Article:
Eleven days before Christmas / and all through the town / shoppers aim for the store lights / none notice the ground.
Every December Woodland, CA bustles with people, preparing for the holidays. Sunday the 14th was no exception, as my friends Marcail and her mom, Marjie, finished their shopping at a local mall.
Marjie crossed the parking lot toward her car to wait for Marcail. A flicker of color ~ not Christmas green or red, but true orange ~ caught her attention in a nearby flowerbed. A Monarch butterfly, wings spread, lay motionless on the dirt. She bent and lifted it off the cold ground, first searching its wings for a tiny identification tag. A Santa Barbara native familiar with Monarchs, she once found a tagged butterfly and retrieved information for a group tracking its migration. This downed migrant was tagless.
Behind the wheel, she cupped her palms and blew warm air over the lifeless body. One antenna moved. Marcail opened the car door, sliding into her seat. Marjie handed her daughter the butterfly. It would be up to her to figure out how to care for their new family member ~ if it survived.
In the following days, Marcail’s friends and I fell in love with the “girl and her butterfly” story unfolding on her Facebook page. I realized how little I know about Monarchs, much less how to nurse one back to health. I thought others might benefit from her journey, so Marcail agreed to this interview. The multi-post series combines updates on the butterfly’s progress, Marcail’s photos (used with permission), information on Monarchs, and ways we all can help.
TRIAL AND ERROR FEEDING
Katy: I’ve really enjoyed following the story, Marcail. I know your mom found the butterfly, but you’ve had to take care of it since. Let’s start with what you did when you got the butterfly home.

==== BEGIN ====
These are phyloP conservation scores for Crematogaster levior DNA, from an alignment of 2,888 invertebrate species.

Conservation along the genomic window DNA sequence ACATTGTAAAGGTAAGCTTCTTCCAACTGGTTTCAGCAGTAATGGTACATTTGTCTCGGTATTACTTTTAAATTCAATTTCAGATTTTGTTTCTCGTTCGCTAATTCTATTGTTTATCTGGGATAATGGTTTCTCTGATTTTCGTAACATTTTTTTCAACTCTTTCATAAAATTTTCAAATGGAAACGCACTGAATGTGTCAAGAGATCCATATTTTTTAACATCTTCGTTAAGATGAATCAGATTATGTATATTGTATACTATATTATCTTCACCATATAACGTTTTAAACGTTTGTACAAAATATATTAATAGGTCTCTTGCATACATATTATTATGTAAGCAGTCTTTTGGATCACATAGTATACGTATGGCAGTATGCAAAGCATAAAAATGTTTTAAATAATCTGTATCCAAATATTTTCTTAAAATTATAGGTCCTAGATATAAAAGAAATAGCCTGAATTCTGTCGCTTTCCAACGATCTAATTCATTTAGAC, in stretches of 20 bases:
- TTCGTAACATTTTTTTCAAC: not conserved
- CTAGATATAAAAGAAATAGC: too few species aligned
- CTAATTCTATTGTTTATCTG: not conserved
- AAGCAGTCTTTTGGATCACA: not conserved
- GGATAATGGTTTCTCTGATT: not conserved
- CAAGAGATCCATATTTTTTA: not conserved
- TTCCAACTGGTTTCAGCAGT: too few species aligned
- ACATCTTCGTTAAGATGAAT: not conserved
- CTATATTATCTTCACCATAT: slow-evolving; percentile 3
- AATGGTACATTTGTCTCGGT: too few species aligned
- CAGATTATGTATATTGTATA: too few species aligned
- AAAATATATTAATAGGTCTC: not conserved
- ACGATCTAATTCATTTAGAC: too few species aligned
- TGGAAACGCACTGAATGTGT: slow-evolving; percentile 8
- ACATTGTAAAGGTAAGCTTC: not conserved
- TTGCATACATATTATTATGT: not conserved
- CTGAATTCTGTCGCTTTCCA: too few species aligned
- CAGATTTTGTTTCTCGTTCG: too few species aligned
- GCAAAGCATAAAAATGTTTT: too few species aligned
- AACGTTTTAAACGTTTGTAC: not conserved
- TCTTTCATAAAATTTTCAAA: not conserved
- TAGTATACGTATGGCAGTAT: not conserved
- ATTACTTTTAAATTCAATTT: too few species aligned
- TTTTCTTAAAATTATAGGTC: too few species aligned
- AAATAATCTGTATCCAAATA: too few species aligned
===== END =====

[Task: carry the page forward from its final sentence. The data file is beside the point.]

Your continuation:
Marcail: Somehow we knew about keeping it warm and putting sugar water on a cotton ball and letting it drink from it, which it did. This kind of care lasted for a few days, then you and our friend Greg (who knows a lot about butterflies) sent me links about getting other nutrition into it through juice or a mixture of soy sauce and juice. At first it didn’t care for this new concoction, but if I made it much more on the sweet side I could usually get it to drink some.
Katy: You had a few concerns the first couple of days.
Marcail: A couple of hours after we got home, it was barely moving its wings. The antennae were moving much more, but it still wasn’t standing. The wings would move when I picked it up, but stopped when I put it down. I was worried about the missing chunk from her underwing, but Greg said it wouldn’t hurt its flying.
I was also worried because it’s an insect, but I only saw four legs. I found out the other two are tiny and are usually tucked under the head.
I think this video shows it using the front legs to clean its proboscis.
Katy: I see there’s an apple core, maybe a piece of other fruit, in the picture above. What’s that about?
Marcail: I’m trying to incorporate other natural fruits that could give the butterfly more vitamins and minerals than just sugar and water. I give it the juice that oozes out of overripe fruit mixed with sugar water and fruit syrup from jam. I usually put a raisin in it that gets soft as it soaks up the liquids and syrup. I’m hoping the raisins add iron because I’ve heard and read that raisins are high in iron.
12/19: “Well, just when I think “she’s not interested in eating anymore” I find something to perk her up. Some persimmon!” Marcail
Marcail’s Monarch was lucky to be found. A strong, cold storm hit a wide area three days before she crash-landed. Monarchs can’t fly if their body heat is below 86 degrees F.
12/17 “Well, I only fed her in the morning, didn’t have time after work and my next thing, now I can’t get her to eat. feeling frustrated. She probably needs to eat! She does like hanging out near a warm mug of tea though.”